We the troll and the horror of a laterally inverted world

It’s the internet, stupid.

Horror became so quotidian, that when the trolls crawled out of their comment boxes and bayoneted away the experts and nerds, who had acquired their information through study, we didn’t blink. How did the ghost of uninformed opinion gain substantiation, corporalise and destroy nuanced perspective?

Perhaps we have always felt it, that slow, burning resentment against anyone who dares to know better, more than than us the average person. A troll is born in burning, silent resentment.

That resentful undercurrent ran through long-ago Friends episodes, where dumb Joey was always more popular than know-it-all Ross, it was why The Simpsons’ nerdy Lisa could never sell as many t-shirts as her prankster brother Bart. But whereas both Joey and Bart had heart, the troll is devoid of it.

Remember how little studious Lisa worked to educate herself despite her humdrum surroundings, because she wanted to become the president of her country. Dream on Lisa, the troll would say to her now. Almost as if her loving, working class parents Homer and Marge turned around one day and betrayed her hopes by telling her, her place was at home.

Burning, silent, resentment. A troll is born in the ghost of a grudge. It only needed to learn the use of the internet to unleash itself on the world, and become commonplace; unopposed by the informed, or the educated. And even when opposed, ironically, the educated, the informed were trolled.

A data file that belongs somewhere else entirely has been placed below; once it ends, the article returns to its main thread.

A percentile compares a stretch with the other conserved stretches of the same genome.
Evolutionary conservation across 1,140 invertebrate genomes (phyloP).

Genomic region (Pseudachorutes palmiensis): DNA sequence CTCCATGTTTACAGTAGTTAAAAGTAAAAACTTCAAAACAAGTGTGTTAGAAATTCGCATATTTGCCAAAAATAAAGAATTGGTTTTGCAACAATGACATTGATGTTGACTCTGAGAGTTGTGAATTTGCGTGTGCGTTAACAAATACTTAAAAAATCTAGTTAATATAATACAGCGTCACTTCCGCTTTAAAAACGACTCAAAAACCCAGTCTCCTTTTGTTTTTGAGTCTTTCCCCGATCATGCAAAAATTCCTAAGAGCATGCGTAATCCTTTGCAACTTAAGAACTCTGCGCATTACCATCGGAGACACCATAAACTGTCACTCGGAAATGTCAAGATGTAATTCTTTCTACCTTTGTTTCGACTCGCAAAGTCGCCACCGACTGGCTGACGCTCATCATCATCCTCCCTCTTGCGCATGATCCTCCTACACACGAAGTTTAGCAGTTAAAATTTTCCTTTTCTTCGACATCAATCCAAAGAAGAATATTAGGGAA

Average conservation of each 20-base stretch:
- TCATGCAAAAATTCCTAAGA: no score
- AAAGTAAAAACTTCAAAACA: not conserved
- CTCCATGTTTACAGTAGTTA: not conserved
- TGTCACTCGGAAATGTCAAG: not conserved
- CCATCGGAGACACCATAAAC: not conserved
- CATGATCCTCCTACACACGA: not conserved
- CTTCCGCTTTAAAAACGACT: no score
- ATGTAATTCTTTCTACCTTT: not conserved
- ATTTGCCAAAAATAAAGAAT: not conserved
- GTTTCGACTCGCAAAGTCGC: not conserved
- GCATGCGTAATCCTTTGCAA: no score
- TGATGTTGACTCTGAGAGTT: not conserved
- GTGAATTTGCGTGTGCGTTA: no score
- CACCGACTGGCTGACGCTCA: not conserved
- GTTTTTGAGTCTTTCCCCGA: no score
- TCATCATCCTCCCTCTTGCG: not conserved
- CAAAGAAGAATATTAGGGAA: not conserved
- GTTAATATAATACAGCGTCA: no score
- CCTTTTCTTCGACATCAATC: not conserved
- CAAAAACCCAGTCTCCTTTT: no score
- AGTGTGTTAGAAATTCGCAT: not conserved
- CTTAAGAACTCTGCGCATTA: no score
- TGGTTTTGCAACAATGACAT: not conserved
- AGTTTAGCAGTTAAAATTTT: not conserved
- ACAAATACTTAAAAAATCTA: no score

I am impaired by lateral inversion, which is to say I am confused about mirror images. If someone has something on one side of their face, I will point to my face and inevitably I will have pointed to the wrong side, much to that other person’s amusement. My husband pointed out to me recently that unbeknownst to me, my new phone had been taking mirror images of us whenever we posed for it.

New phone manufacturers had cottoned on to the selfie culture and were providing us with the means of satisfying our narcissistic cravings by letting us view ourselves, exactly as we are in the mirror, but not as we really appear to the world around us. We live in an era of narcissism, an era of lateral inversion. And trolls are narcissistic. When you are in love with yourself and your own opinions, what is gained from listening to feedback, or reading expert editorials? As trolls, our reading will become limited to what flatters us. The troll’s cognitive bias conquered the world.

Perhaps this is the explanation for what has happened to the world. We live now in a bizarro lateral inversion of the world itself, and none of us can see it yet. In election after election around the world a right-wing, left-behind, misogynist, majoritarian zeitgeist that runs counter to basic ethics is being imposed on country after country.

In the early 2000’s, I was doing research, which involved visiting libraries. After the procurement of a computer, I started to scour online sources for information and remember thinking how great it feels to find easy data at the touch of a button from online library sites. It put an end to running from one brick-and-mortar library building to another where I could run my fingers through dust and broken spines of much thumbed through books. In the early years of the new millennium, the trolls had not yet taken over the internet.